This is a huge topic at present. Many claim we cannot know anything objectively or really and that the best we can hope for is a perspective that works for us. I’ve been reading Don Carson’s ‘Christ and Culture Revisited’ and he deals with this subject in some detail, particularly in his section on postmodernism. For the present, I simply say that my starting point is that God has spoken to us, especially through Jesus Christ, and that he continues to speak to us all. The Bible, thrust up by this revelation and inspired by his Spirit is our authority, not just as an ancient document but in the sense that God continues to speak to his creation through its message. God remains this world’s Creator and Father (as Paul said to the Athenians). He raised his Son from the dead and made him our judge. In so many ways, if this is not irreverent to say, God is saying, ‘Hello! I’m here!’ The Bible constantly refers to our being able to know God and his will and asserts that we are responsible to know what is there to know.

The second part of my title, and the goal of this blog, is doing what is true. Truth is something to be done, a sharing in what is really true. Someone taught me years back that a mature person’s thinking is his or her call to action, not delay. Taking action needs confidence. If we are confident of the truth, it will not remain the topic of a discussion but forge a new direction and inspire a new power to keep doing the truth. Paul refers to ‘speaking the truth in love, but the actual phrase should read ‘truthing it in love’. Truth is love in action or it still belongs to the category of lie.

One of the delights of being a Christian is that there is always something to do. Pessimism and small mindedness are flushed out by knowing that God has called us to participate in all that he is doing. We are known by him, given our particular place to be and action to take, by him, and told to live, not for what can be seen and congratulated, but what will be eternal.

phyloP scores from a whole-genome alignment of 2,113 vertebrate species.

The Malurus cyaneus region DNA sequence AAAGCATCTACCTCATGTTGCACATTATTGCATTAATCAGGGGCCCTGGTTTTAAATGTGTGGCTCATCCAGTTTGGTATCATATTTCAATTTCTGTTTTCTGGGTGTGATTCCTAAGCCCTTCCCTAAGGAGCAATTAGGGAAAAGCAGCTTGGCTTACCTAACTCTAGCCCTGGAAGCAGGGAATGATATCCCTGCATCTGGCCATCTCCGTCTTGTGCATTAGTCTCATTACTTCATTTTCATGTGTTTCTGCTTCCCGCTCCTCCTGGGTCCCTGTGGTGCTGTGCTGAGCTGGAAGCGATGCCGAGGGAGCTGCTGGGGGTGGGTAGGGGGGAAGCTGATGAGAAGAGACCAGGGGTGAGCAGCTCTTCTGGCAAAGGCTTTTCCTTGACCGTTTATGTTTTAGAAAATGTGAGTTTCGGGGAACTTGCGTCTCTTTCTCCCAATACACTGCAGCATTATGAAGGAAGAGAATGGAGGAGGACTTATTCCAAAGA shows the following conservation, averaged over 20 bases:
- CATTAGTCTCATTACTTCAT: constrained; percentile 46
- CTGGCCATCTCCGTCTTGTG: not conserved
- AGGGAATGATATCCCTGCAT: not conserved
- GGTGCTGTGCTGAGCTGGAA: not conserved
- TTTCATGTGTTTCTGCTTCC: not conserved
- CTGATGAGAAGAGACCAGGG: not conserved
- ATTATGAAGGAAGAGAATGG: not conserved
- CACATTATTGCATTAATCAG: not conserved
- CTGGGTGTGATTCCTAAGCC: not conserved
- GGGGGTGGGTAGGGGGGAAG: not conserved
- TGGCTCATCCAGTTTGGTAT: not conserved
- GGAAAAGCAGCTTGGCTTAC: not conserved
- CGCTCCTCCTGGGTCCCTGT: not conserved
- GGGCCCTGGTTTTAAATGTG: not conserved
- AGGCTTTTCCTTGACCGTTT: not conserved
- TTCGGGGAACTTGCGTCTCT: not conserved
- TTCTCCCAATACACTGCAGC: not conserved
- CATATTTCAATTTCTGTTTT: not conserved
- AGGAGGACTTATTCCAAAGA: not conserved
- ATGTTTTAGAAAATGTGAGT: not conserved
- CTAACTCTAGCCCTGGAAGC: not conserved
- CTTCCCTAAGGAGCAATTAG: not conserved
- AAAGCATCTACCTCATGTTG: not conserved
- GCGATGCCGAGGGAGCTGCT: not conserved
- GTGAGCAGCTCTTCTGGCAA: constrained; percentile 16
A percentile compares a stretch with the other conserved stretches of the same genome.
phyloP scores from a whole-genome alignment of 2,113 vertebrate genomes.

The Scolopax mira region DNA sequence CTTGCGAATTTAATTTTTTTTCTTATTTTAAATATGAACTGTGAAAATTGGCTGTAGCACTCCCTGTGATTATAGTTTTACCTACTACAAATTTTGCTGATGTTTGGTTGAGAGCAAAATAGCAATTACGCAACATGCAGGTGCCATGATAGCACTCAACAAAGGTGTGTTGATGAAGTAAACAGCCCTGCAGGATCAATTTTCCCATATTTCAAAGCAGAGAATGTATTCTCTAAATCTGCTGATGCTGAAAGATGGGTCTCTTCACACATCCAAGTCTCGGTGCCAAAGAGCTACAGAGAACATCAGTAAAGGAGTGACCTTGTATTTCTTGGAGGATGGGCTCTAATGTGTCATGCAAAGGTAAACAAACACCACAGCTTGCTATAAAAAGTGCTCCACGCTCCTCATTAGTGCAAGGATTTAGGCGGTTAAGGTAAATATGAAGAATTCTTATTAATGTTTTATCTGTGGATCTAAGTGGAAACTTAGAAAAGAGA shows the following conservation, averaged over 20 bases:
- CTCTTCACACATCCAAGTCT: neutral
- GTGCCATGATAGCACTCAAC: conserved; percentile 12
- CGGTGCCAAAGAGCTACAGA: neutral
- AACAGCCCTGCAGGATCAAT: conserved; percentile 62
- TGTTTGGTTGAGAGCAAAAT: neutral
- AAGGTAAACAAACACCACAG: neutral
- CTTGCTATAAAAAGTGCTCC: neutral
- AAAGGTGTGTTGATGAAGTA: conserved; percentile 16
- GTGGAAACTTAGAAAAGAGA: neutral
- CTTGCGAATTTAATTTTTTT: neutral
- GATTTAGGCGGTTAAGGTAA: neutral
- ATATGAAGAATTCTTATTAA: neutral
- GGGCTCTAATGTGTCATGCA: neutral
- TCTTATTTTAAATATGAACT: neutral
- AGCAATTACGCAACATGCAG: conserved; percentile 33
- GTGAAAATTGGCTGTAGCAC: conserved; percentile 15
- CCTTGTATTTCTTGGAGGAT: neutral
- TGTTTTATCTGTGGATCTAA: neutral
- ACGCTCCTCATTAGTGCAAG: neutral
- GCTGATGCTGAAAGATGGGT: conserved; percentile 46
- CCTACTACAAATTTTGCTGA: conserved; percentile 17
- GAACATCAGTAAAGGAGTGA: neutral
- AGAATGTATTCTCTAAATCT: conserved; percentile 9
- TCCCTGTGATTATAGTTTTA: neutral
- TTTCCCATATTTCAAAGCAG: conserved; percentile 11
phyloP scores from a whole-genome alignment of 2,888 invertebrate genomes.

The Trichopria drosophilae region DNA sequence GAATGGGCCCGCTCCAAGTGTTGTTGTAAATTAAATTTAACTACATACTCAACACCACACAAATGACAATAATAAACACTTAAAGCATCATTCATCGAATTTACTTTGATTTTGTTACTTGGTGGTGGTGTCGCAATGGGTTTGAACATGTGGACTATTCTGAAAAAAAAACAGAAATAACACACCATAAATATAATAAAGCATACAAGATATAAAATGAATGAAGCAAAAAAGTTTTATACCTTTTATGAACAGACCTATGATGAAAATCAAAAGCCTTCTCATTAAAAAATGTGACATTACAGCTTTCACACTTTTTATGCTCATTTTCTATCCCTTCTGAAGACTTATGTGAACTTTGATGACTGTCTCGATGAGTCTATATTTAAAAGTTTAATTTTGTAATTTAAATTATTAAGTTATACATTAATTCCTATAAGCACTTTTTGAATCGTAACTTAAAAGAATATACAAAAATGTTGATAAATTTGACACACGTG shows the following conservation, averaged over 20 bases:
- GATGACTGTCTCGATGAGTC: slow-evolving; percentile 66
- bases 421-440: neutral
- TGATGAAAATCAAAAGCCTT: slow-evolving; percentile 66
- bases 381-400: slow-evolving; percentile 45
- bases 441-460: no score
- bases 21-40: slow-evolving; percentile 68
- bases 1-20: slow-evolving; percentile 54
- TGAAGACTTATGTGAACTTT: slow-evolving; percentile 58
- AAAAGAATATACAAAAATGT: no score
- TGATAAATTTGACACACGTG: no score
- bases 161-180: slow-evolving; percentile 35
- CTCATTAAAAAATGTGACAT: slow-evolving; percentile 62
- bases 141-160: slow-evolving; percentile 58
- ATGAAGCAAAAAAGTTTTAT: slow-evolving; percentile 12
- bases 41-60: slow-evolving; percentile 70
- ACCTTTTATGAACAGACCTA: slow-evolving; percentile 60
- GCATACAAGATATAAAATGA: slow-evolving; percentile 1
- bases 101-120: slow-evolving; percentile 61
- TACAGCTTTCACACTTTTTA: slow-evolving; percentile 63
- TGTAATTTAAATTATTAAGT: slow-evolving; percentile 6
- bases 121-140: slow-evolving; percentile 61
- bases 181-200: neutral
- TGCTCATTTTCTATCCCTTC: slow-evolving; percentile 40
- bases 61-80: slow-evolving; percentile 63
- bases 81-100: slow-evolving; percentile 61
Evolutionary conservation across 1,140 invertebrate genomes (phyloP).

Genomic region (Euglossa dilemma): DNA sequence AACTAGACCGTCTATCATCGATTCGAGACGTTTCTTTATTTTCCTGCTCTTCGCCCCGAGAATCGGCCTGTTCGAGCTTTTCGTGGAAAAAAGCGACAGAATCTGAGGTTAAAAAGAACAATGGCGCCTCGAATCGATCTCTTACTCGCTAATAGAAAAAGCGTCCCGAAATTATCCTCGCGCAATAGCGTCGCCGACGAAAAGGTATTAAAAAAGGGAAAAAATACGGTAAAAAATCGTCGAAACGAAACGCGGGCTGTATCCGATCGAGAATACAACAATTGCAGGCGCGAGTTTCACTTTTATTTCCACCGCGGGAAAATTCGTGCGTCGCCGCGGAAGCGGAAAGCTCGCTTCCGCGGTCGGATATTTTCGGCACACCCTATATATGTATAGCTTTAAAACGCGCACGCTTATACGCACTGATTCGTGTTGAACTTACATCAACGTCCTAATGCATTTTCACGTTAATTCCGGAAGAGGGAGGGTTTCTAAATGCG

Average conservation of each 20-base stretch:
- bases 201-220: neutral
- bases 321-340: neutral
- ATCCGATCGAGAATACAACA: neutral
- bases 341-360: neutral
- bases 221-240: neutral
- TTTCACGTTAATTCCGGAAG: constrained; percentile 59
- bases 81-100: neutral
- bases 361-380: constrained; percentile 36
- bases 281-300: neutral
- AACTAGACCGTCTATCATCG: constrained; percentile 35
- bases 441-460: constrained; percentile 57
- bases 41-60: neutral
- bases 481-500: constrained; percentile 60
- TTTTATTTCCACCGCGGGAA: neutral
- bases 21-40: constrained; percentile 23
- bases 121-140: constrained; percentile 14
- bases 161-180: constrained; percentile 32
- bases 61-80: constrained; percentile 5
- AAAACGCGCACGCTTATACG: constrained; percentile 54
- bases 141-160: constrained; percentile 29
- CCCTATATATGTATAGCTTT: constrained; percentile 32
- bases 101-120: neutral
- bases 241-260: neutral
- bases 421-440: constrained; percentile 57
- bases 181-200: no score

The third part of my title is ‘Things … to pray for’. In this world, alongside of the truth, there is much faleshood, not just in what we say but also in how we live, and the pain this causes is also real. If God is the author of what is true, only he can cause truth to triumph and falehood to fall. So I hope that all I write will also be a prayer, that is, a looking to God to make good on what he has shown us is true. Truth is love in action, and prayer is the expression of this love as we share the pain of what happens around us and thirst for the fulfillment of what God has promised.

There is great strength in coming to things in this way. Those who make their own ‘truth’ are responsible to bring it about. This leads to lots of huffing and puffing, or we could say, hot air. We recognise it quickly in politics (heard of ‘guarantees’?); it is the constant mantra of commerce or sports (‘we are the best’); it infects the private worlds of our families and friends (we may not say it, but what we mean is, ‘Be reasonable; do it my way’). All this reveals that we are trying to establish a ‘truth’ and to prove it by making it happen.

There was a time when anyone petitioning our Australian governments was obliged to end their submission with the words, ‘…and your servants shall also humbly pray.’ Here was a recognition that citizens must depend on God to bring what is true into our public life. It sounds quaint now but it is the way I hope to live and the way I hope to commend in this blog. I am all for ‘putting out there’ what I find to be true, even strongly, but I know who I trust to bring it about. The church’s real power has always been prophetic, not political.

Those who are sure of the truth are those who walk as servants of the man who said ‘I am the way, the truth and the life’. There was a certainty and strength in all that Jesus did and said. He trusted his Father God to establish everything that was true—even when he was dying. His servants know he is raised from the dead and that he is the truth about God, and us, our world and its future, and that he has been given authority to make it good. The truth to talk about, and to do, and to pray for, is what happens through faith in Jesus Christ and all this under his control.

So, here we go! I look forward to reading what others have to offer.

In the next two blogs, I’d like to write about ‘Love that is free’, and ‘How good it is that God is judge’. At this stage, once a month might be often enough for me to get my thoughts together.

Grant